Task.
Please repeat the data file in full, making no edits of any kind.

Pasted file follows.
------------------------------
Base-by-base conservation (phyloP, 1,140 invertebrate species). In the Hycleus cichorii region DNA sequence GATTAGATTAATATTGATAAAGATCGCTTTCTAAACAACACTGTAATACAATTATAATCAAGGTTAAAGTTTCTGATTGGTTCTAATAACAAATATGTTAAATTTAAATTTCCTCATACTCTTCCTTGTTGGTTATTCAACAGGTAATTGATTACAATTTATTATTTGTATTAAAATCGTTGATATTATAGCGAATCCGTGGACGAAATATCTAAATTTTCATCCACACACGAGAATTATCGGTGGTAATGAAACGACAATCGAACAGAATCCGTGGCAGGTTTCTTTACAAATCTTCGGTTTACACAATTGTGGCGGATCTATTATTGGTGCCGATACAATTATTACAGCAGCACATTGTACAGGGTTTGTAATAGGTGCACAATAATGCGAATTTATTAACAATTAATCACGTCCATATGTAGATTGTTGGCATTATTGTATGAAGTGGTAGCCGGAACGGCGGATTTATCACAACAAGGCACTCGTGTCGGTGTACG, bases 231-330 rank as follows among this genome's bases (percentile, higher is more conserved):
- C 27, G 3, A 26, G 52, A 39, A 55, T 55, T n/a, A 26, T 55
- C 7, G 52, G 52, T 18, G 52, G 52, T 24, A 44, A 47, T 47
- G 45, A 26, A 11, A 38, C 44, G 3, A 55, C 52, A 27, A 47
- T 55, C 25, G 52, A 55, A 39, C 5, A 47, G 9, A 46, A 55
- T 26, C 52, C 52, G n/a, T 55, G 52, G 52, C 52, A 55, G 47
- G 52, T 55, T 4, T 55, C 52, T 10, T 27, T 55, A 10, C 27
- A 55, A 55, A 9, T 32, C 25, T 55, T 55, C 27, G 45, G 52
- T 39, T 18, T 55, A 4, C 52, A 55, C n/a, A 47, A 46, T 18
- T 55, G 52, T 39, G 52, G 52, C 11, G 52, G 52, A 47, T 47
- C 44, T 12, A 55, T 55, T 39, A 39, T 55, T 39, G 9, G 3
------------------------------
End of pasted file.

Base-by-base conservation (phyloP, 1,140 invertebrate species). In the Hycleus cichorii region DNA sequence GATTAGATTAATATTGATAAAGATCGCTTTCTAAACAACACTGTAATACAATTATAATCAAGGTTAAAGTTTCTGATTGGTTCTAATAACAAATATGTTAAATTTAAATTTCCTCATACTCTTCCTTGTTGGTTATTCAACAGGTAATTGATTACAATTTATTATTTGTATTAAAATCGTTGATATTATAGCGAATCCGTGGACGAAATATCTAAATTTTCATCCACACACGAGAATTATCGGTGGTAATGAAACGACAATCGAACAGAATCCGTGGCAGGTTTCTTTACAAATCTTCGGTTTACACAATTGTGGCGGATCTATTATTGGTGCCGATACAATTATTACAGCAGCACATTGTACAGGGTTTGTAATAGGTGCACAATAATGCGAATTTATTAACAATTAATCACGTCCATATGTAGATTGTTGGCATTATTGTATGAAGTGGTAGCCGGAACGGCGGATTTATCACAACAAGGCACTCGTGTCGGTGTACG, bases 231-330 rank as follows among this genome's bases (percentile, higher is more conserved):
- C 27, G 3, A 26, G 52, A 39, A 55, T 55, T n/a, A 26, T 55
- C 7, G 52, G 52, T 18, G 52, G 52, T 24, A 44, A 47, T 47
- G 45, A 26, A 11, A 38, C 44, G 3, A 55, C 52, A 27, A 47
- T 55, C 25, G 52, A 55, A 39, C 5, A 47, G 9, A 46, A 55
- T 26, C 52, C 52, G n/a, T 55, G 52, G 52, C 52, A 55, G 47
- G 52, T 55, T 4, T 55, C 52, T 10, T 27, T 55, A 10, C 27
- A 55, A 55, A 9, T 32, C 25, T 55, T 55, C 27, G 45, G 52
- T 39, T 18, T 55, A 4, C 52, A 55, C n/a, A 47, A 46, T 18
- T 55, G 52, T 39, G 52, G 52, C 11, G 52, G 52, A 47, T 47
- C 44, T 12, A 55, T 55, T 39, A 39, T 55, T 39, G 9, G 3